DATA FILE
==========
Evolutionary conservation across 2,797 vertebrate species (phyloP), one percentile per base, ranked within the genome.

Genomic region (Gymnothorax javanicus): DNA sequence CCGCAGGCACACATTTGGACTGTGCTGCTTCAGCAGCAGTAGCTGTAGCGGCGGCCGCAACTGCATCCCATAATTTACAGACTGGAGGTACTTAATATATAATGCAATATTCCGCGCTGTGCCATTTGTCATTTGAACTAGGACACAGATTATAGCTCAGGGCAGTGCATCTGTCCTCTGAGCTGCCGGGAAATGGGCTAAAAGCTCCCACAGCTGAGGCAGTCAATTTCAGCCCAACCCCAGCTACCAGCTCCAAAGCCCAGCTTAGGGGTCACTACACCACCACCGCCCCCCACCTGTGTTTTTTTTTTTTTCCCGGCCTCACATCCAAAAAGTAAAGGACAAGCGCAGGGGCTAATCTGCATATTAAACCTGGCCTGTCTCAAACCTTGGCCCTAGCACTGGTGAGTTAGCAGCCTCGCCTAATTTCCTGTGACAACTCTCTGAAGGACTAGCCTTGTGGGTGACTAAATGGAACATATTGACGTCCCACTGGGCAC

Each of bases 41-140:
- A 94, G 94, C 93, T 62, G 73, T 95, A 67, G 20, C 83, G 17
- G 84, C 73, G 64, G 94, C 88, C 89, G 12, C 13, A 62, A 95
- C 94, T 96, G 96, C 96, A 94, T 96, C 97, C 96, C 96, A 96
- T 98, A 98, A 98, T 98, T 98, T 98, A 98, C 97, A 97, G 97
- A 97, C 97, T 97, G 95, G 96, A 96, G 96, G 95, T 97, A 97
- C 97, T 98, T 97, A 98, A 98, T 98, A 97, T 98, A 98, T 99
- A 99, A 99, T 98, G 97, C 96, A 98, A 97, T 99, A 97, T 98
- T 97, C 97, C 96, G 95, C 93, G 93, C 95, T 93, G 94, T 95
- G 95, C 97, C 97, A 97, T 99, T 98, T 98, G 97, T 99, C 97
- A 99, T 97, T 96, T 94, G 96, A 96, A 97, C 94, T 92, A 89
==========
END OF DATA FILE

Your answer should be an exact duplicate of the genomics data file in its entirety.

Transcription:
Evolutionary conservation across 2,797 vertebrate species (phyloP), one percentile per base, ranked within the genome.

Genomic region (Gymnothorax javanicus): DNA sequence CCGCAGGCACACATTTGGACTGTGCTGCTTCAGCAGCAGTAGCTGTAGCGGCGGCCGCAACTGCATCCCATAATTTACAGACTGGAGGTACTTAATATATAATGCAATATTCCGCGCTGTGCCATTTGTCATTTGAACTAGGACACAGATTATAGCTCAGGGCAGTGCATCTGTCCTCTGAGCTGCCGGGAAATGGGCTAAAAGCTCCCACAGCTGAGGCAGTCAATTTCAGCCCAACCCCAGCTACCAGCTCCAAAGCCCAGCTTAGGGGTCACTACACCACCACCGCCCCCCACCTGTGTTTTTTTTTTTTTCCCGGCCTCACATCCAAAAAGTAAAGGACAAGCGCAGGGGCTAATCTGCATATTAAACCTGGCCTGTCTCAAACCTTGGCCCTAGCACTGGTGAGTTAGCAGCCTCGCCTAATTTCCTGTGACAACTCTCTGAAGGACTAGCCTTGTGGGTGACTAAATGGAACATATTGACGTCCCACTGGGCAC

Each of bases 41-140:
- A 94, G 94, C 93, T 62, G 73, T 95, A 67, G 20, C 83, G 17
- G 84, C 73, G 64, G 94, C 88, C 89, G 12, C 13, A 62, A 95
- C 94, T 96, G 96, C 96, A 94, T 96, C 97, C 96, C 96, A 96
- T 98, A 98, A 98, T 98, T 98, T 98, A 98, C 97, A 97, G 97
- A 97, C 97, T 97, G 95, G 96, A 96, G 96, G 95, T 97, A 97
- C 97, T 98, T 97, A 98, A 98, T 98, A 97, T 98, A 98, T 99
- A 99, A 99, T 98, G 97, C 96, A 98, A 97, T 99, A 97, T 98
- T 97, C 97, C 96, G 95, C 93, G 93, C 95, T 93, G 94, T 95
- G 95, C 97, C 97, A 97, T 99, T 98, T 98, G 97, T 99, C 97
- A 99, T 97, T 96, T 94, G 96, A 96, A 97, C 94, T 92, A 89